Plenary Panel 3: Democracy in Retreat: More Populism as the New Norm? (in partnership with the Open Society Foundations)
Rethinking populism – what do we mean when we say populism? Can it be utilized differently?
Can technocracy be defended? Brussels in the eyes of populists
EU-Balkans: how can the relationship be maintained in a time of estrangement?
Beyond the mainstream: future of political parties, who can reshape democracy and bring positive change in Europe? A policy in 140 characters: what is the impact of social networks on politics in the “post-truth” era?
The rise of right-wing political parties across Europe, but also the left-wing movements such as Syriza and Podemos, sparked the waste interest for the topic of populism, which reached its peak with Trump’s victory in November last year. The populist upheaval hasn’t lost its momentum, as evidenced by the waste support for Marine Le Pen at the French presidential election. Moreover, the populist leaders in Hungary and Turkey, Orban and Erdogan respectively, keep concentrating power in their hands, contrary to the basic principles of parliamentary democracy such as checks and balances. Some of their Balkan counterparts do not lag behind in autocratic tendencies, while, unfortunately, the EU often seems to turn a blind eye to such developments. Moreover, the current media and technological environment opens the possibility for social networks to be widely exploited by populists. The use of social networks by media-savvy populist politicians enables a form of direct identification between citizens and them.
Despite the topic of populism is being widely discussed in the media, political discourse, as well as in academia, there is no consensus on the meaning of the term. Various apprehensions of populism lead to different interpretations of the current political predicament. Nevertheless, it is possible to identify certain features of populism that constitute the core of this phenomenon, namely: a direct (unmediated by procedures and institutions) appeal to “the people” as a homogenous and “pure” entity; critique of the elites; and the rhetoric of identity that expresses the rejection of the foreign “other”. In the age of uncertainty, as the old world order is crumbling down, populist seek to exploit the already existing citizens’ fears – fear for security, fears of poverty, marginalization and further disempowerment. They transpose these legitimate fears into the discursive field of identity where it is much easier to manipulate fears and to appeal to emotions.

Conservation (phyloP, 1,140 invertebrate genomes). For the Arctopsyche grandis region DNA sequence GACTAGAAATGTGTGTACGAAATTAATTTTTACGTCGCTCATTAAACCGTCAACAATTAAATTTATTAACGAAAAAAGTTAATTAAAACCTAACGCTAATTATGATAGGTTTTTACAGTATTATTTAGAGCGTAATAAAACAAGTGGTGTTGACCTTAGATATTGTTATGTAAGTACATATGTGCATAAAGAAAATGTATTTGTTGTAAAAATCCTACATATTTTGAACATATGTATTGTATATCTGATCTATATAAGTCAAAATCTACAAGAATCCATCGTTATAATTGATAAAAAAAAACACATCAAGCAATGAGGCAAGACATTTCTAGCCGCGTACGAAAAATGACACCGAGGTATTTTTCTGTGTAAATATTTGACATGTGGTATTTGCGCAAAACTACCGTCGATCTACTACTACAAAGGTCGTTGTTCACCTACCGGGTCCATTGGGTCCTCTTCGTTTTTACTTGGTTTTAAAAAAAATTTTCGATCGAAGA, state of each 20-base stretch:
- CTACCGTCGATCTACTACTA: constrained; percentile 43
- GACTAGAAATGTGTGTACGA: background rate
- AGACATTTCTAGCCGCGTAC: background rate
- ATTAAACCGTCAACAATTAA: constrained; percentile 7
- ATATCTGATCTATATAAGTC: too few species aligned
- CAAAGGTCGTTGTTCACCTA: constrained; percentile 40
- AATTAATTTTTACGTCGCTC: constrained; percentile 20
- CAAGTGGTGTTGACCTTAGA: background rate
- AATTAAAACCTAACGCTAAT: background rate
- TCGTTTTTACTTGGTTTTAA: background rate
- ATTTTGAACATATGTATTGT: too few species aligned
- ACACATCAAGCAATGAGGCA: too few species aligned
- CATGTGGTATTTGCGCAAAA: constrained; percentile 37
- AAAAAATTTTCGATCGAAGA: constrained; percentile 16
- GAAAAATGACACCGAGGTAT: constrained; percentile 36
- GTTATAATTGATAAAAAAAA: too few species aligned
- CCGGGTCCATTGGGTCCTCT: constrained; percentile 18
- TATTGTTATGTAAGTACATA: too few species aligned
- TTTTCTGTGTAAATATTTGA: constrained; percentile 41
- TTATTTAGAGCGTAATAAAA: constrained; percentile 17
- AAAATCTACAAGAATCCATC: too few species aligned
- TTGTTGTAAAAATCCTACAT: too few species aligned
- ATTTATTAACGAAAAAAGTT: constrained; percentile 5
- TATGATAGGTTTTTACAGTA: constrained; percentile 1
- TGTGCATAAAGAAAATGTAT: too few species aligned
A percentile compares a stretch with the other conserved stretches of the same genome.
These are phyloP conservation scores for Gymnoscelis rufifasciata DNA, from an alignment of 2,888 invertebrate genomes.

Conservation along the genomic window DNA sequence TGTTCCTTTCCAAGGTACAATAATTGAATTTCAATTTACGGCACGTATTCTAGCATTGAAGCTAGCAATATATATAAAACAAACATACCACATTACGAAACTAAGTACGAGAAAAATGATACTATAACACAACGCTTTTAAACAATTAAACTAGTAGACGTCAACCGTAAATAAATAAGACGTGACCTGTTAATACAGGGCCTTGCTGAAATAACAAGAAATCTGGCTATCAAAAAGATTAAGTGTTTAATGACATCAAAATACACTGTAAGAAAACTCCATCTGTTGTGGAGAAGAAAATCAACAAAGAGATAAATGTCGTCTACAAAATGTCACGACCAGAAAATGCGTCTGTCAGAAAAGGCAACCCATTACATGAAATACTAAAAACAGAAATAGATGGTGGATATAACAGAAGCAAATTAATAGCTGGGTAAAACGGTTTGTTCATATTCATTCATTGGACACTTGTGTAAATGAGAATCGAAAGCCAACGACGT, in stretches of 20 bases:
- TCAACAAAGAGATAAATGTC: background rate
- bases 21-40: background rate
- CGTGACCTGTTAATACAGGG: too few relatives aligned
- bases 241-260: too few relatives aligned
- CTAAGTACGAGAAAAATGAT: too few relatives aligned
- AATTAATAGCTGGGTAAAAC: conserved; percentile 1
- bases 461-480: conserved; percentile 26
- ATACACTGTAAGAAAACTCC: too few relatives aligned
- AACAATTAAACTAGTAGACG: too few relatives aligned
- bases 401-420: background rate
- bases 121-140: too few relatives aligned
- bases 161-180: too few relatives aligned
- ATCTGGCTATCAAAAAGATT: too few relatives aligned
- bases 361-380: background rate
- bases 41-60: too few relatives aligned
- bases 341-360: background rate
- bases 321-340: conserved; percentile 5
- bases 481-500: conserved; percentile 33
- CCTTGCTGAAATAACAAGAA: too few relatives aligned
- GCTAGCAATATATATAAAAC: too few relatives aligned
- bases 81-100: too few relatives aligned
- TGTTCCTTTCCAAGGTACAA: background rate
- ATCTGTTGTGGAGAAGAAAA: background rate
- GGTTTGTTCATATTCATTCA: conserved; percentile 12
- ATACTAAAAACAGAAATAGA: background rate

One of the major questions arising from the debates on populism is whether every mass movement that is critical of elites could be defined as populist, i.e. whether the left-wing movements such as Syriza and Podemos could be put in the same category with the right-wing populists. One suggestion for drawing the line between populist and other mass movements is the populist claim to a moral monopoly of representation of the “real people”, which implies illegitimacy of all their political contenders (Jan-Werner Müller). Other argue that, while a truly emancipatory politics is active, imposing and enforcing its vision, populism is always re-active, mobilizing masses by feeding fears of the external other (Žižek). Also, there are views that all anti-establishment movements are in a certain way populist, but that populism in itself is never enough to fuel a constructive political mobilization (Wodak).
- Jan-Werner Müller, “Capitalism in One Family”, London Review of Books, 1 December 2016.
- Marko Savković, “Anger, fear and mistrust as movers of modern populism”, CIRSD, 21 February 2017.
- Interview with Ruth Wodak: The Politics Of Fear. What Right-Wing Populist Discourses Mean, Political Observer on Populism, 8 October 2015.
- Jacques Rancière, “The People Are Not a Brutal and Ignorant Mass”, Verso Books, 30 January 2013.
- Francisco Panizza (ed.), “Populism and the Mirror of Democracy “, Verso Books, 2005.
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